To Karen, with live from U.S. Family ordeal: A Cuban girl's mysterious symptoms sent her parents on a desperate search for help that led them to Baltimore -- and to the care she needed.

February 11, 1996|By Ernest F. Imhoff | Ernest F. Imhoff,SUN STAFF

One way to look at the Karen Vazquez story is that she's an 8-year-old Cuban girl who faced death but lives happily today because of good-hearted Marylanders -- a hospital, four doctors, a social worker, a minister, three charities and many new Hispanic friends.

Another way is that the American medical system saved her after the Cuban medical system tried and didn't.

Still another is that Karen, an evangelical Christian, is the beneficiary of Sinai Hospital's practice of tsedakah (pronounced sedaka), acts of righteousness in daily life as dictated by the Torah and Jewish law.

In any case, Karen and her parents, Lino and Laly Vazquez, are eager to praise God, George Washington and Maryland.

The story starts in October 1994 when Karen was a healthy second-grader who got straight A's in school and danced at the national theater in Havana. Her parents ran a tropical fish business. Mr. Vazquez, a marine biologist, also taught Russian.

Karen's health began to change. Her face became puffy, her abdomen grew, she tired easily, she lost some hair. She was not in physical pain, but other children made fun of her when her face took on the shape of a full moon.

The normally happy child often retreated in tears to her mother's arms. School became a nightmare.

The family doctor dismissed the parents' worries, saying Karen's heaviness was normal growth. Unconvinced, her parents took Karen to another doctor. Tests began. Karen was taken from one doctor to another, to six Cuban hospitals in all.

Some doctors suspected Karen had Cushing's syndrome, a metabolic disorder caused by too much cortisol, a naturally occurring steroid that regulates blood pressure, inflammations and other functions. If a growth on the pituitary gland is the cause, that's Cushing's disease, rare and potentially fatal. Cuba had little experience in treatment.

Karen's condition deteriorated. She could hardly walk. She entered a hospital March 27 and would not leave hospital care for months.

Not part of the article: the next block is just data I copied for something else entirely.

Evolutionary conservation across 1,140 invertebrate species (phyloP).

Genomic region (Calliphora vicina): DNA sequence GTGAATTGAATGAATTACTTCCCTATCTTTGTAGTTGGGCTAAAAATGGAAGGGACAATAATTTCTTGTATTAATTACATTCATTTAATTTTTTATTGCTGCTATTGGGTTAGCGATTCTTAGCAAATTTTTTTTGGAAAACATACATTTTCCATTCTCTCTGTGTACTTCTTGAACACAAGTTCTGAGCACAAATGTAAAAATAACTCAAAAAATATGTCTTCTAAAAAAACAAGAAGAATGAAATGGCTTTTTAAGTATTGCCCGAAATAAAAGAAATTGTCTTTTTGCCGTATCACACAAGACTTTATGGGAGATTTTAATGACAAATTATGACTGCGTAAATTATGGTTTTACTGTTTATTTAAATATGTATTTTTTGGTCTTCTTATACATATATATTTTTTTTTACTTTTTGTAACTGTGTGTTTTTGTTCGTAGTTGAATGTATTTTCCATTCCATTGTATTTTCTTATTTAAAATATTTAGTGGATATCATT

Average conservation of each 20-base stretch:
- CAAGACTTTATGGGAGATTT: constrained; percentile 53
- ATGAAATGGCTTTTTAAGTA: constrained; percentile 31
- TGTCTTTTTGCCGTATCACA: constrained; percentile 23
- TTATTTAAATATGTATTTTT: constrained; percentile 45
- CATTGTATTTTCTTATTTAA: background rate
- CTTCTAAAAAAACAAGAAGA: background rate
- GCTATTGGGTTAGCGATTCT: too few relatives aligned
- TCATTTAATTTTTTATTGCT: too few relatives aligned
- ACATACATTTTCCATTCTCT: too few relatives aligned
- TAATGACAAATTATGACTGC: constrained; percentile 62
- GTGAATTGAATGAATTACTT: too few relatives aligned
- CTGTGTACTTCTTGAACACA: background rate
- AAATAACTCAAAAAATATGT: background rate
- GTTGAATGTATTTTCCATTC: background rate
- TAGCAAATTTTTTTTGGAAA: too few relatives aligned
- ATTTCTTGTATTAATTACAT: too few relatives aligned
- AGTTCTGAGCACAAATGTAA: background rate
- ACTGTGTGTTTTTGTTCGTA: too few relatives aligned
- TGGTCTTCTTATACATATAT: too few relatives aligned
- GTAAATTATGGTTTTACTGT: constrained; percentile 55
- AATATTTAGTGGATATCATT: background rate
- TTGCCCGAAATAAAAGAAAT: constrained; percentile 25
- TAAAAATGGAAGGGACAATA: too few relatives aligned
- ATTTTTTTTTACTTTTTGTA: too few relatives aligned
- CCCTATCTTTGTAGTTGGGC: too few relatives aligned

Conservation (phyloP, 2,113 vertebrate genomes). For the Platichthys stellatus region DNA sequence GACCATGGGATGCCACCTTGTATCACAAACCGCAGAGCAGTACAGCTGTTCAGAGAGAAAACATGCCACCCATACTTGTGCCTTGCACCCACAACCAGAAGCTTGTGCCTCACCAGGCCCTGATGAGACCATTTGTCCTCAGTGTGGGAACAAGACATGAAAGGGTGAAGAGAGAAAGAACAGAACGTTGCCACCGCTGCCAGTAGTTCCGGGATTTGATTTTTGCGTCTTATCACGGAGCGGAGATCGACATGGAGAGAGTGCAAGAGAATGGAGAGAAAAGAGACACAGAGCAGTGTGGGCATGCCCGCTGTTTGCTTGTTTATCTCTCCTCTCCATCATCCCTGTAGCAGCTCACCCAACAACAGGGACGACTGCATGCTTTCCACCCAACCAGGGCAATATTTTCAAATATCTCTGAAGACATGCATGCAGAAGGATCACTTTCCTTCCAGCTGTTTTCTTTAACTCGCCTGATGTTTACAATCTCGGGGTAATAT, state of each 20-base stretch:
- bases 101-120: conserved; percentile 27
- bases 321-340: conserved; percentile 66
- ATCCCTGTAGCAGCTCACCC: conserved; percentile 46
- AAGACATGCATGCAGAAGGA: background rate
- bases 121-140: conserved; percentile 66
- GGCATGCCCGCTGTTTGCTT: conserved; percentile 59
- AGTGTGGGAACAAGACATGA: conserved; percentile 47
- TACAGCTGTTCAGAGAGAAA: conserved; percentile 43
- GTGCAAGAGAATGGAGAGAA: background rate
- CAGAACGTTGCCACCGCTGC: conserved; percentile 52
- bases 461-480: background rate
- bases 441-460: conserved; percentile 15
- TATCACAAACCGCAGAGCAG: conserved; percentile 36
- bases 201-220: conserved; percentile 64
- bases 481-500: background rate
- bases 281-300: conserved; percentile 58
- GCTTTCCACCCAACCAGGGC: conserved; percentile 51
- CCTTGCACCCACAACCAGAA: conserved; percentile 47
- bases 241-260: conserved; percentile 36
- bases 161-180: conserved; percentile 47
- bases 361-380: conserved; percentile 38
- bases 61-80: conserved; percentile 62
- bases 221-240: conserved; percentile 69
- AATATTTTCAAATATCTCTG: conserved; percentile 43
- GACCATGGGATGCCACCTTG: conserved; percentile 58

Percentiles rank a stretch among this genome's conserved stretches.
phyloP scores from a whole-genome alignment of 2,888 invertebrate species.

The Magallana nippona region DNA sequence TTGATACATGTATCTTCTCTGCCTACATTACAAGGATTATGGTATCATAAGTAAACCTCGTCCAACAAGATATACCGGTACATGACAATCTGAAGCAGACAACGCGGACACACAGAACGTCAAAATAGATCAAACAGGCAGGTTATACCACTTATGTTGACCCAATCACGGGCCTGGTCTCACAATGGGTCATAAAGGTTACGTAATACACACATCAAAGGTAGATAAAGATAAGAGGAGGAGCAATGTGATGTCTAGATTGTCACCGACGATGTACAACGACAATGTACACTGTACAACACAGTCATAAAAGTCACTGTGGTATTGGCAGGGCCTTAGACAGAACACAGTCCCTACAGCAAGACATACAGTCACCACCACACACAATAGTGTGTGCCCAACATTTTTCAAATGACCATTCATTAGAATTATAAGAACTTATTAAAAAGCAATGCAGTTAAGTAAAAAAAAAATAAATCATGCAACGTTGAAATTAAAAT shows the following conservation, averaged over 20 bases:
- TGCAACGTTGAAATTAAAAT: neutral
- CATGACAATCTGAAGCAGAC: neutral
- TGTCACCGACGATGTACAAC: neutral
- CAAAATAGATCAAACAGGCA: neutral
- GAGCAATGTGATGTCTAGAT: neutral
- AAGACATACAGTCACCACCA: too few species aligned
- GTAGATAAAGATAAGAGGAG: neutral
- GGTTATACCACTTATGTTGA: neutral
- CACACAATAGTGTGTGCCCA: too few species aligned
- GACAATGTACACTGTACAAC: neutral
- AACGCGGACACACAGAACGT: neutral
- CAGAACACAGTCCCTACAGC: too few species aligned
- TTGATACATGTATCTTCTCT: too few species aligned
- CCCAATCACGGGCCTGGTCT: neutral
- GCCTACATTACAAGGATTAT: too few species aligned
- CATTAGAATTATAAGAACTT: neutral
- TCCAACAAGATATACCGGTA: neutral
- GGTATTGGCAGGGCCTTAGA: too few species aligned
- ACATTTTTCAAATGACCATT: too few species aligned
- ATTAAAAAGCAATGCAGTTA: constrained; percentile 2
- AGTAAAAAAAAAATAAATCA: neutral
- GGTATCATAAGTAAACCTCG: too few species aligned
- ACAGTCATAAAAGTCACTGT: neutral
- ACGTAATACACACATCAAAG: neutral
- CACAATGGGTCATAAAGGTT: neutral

"We thought Karen would die," Mr. Vazquez said. "In the spring of 1995, we started to write letters."

Saving Karen's life became the family's obsession. They sold most possessions to pay for medicine and for travel to doctors. The father wrote to the Cuban government, President Fidel Castro's brother Raul, the Red Cross, other doctors, other hospitals. Letters went unanswered or responses were discouraging.

'Let's see'

"I started researching the medical problem," Mr. Vazquez said. "I wrote to doctors who had written papers on Cushing's, asking for help to save our dear daughter."

One such letter went to a Baltimore doctor. He asked for help from a friend, Dr. Annabelle Rodriguez, a Sinai endocrinologist who speaks Spanish.

Dr. Rodriguez said, "Let's see." She met with Nancy Swartz, the Sinai pediatric oncology social worker and with Paul Umansky, community relations director. Institutions don't assume such cases lightly, needs are so great.

Two years earlier, Sinai took on another critically ill foreign patient, a Russian girl with leukemia. She eventually died.

Sinai Hospital administrators, who approved $7.5 million last year in uncompensated charity care mostly in the Baltimore area, agreed to take on Karen free of charge. Dr. Rodriguez told the Vazquezes the good news by telephone and letter.

dTC Dr. Karen M. Armour, a Sinai pediatric endocrinologist, received pictures of the bloated Karen and with others concluded that the little girl probably had Cushing's syndrome. Many tests were needed.

Ms. Swartz called two Baltimore nonprofit agencies, the Ronald McDonald House and Roads to Recovery Inc., on whose boards she served. The McDonald house, 635 West Lexington St., lodges families of critically ill children during treatment. Roads to Recovery is a nonprofit agency run from a Wilkens Avenue living room by Mike and Della Polk, who lost their 9-year-old son, Christopher, to leukemia in 1990 and set up the charity for transportation expenses in similar cases.

The groups agreed to pay for the Vazquezes to fly and stay here.

Dr. Rodriguez contacted the U.S. Interest Office in Havana to begin preparations to request permission for the trip. The Vazquezes applied for visas, which eventually were approved.

'She didn't improve'

Meanwhile, Karen's doctors in Cuba apparently decided she did have Cushing's disease. Her condition worsened. A resident in general surgery rather than a neurosurgeon operated on Karen June 27 in a Havana hospital, the parents said.

"The hospital told us Karen was cured," Mr. Vazquez said. "But she didn't improve. She stayed in intensive care in July, August and September." She was too sick to travel.

In late September, Cuban doctors corrected the electrolyte imbalance that was keeping Karen from traveling, Dr. Rodriguez said. Having few possessions left, the family sold their air conditioner to buy clothes for the trip to Baltimore.

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